Watchmen (2009, Zack Snyder)
Based on Alan Moore and Dave Gibbon’s classic graphic novel from the mid 80’s – Watchmen was picked up and eventually dropped by several Hollywood directors over the past 10 years including ‘Bourne’ helmer Paul Greengrass and outsider Terry Gilliam. Deemed “unfilmable” by original writer Alan Moore, the Watchmen movie has finally come to pass under the direction of relative newcomer Zack Snyder – known for his glossy style incorporated in his two previous films ‘Dawn of the Dead‘, (the 2005 remake and the testosterone-fest that was 300.
It’s March 2009 and the Watchmen movie finally arrives amidst a frenzy of anticipation. Does it live up to that hype?
In short, no. Firstly, it must be said, Watchmen is an astoundingly faithful adaptation of the source material – one of the most faithful ever seen. But this fact is where the film stumbles. Snyder is so precise in his vision of adapting the novel that he loses sight of what is important – narrative. The film bounces around from scene to scene with little or no structure and no real build up to the final act. When the final act arrives we simply don’t care about the story or characters.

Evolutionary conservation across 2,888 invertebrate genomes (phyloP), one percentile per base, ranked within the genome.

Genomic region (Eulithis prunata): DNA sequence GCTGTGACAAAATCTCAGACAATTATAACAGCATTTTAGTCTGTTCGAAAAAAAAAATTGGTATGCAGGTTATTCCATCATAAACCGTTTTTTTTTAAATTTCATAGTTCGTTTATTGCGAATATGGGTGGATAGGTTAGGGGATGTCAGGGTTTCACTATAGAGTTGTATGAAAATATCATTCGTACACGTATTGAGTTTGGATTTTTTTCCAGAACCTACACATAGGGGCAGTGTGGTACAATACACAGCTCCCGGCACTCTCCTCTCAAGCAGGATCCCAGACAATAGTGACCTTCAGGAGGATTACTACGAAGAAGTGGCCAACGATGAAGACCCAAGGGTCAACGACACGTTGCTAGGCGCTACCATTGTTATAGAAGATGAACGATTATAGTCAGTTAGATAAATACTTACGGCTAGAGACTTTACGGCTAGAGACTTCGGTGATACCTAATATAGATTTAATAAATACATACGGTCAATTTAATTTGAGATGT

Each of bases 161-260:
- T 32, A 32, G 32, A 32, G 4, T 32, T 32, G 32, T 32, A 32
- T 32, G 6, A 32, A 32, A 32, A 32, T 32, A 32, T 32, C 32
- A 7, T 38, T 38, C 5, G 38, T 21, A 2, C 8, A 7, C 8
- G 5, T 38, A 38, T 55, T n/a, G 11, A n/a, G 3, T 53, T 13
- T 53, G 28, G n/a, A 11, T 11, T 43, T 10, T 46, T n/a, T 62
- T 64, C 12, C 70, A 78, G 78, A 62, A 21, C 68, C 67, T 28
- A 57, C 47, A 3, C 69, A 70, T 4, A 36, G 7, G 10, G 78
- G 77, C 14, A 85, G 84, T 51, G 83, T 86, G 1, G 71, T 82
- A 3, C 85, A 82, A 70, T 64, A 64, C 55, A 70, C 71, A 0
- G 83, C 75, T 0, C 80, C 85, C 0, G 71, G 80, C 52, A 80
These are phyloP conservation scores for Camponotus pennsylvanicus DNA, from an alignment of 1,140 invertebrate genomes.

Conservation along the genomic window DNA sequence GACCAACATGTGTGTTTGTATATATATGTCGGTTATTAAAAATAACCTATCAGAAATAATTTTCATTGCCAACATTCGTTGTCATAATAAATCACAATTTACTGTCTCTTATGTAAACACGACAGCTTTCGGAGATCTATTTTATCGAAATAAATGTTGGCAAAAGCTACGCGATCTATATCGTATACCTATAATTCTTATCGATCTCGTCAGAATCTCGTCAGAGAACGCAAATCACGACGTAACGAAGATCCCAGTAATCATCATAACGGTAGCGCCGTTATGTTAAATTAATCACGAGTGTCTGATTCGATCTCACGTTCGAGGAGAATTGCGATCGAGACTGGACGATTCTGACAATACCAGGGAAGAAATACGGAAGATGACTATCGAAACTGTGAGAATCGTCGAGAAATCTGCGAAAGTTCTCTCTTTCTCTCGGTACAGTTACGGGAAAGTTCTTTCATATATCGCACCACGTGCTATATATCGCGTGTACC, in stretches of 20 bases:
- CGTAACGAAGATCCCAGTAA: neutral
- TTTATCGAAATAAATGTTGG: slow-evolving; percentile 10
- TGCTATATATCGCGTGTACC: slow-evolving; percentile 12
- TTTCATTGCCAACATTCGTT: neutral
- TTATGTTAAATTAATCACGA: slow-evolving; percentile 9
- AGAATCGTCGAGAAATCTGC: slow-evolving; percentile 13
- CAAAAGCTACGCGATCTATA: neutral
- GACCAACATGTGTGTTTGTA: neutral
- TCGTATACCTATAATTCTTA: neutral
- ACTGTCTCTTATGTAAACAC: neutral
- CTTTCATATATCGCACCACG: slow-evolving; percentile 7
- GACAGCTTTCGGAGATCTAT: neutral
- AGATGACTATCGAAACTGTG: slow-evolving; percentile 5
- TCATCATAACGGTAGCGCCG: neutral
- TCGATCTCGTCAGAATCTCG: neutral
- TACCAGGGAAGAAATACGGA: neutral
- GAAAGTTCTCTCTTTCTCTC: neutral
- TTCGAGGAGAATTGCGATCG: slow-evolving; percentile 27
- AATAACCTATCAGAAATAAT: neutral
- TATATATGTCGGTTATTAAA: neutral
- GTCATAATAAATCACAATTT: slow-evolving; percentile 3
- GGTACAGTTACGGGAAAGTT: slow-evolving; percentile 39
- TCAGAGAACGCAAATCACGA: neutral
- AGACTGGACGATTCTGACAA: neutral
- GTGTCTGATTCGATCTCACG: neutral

It must be said that knowledge of the source material is quite important as the material is very deep and seeing the film without knowing any of the characters may prove difficult at times.
Another aspect of the film which lacks credibility is the acting. It was generally very bland and in keeping with a lot of sub-par comic book movies. One exception to this was Jackie Earle Hayley, who plays the insane Rorsharch brilliantly.
The film suffers also from Snyders obsession with overstylized slo-mo action scenes. I felt a more gritty style of action scene would have been more in keeping with the tone of the novel.
On the plus side, some of the production design is great (apart from some of the awful prosthetic make up). Also, the opening credits are some of the best I’ve ever seen.
Overall, Watchmen is an overlong movie (200 mins) that is definitely not your usual comic book movie – and it deserves credit for not trying to appeal to everyone. Alas, it is far too convoluted and uninteresting despite a few fun moments.
Maybe Alan Moore was right after all.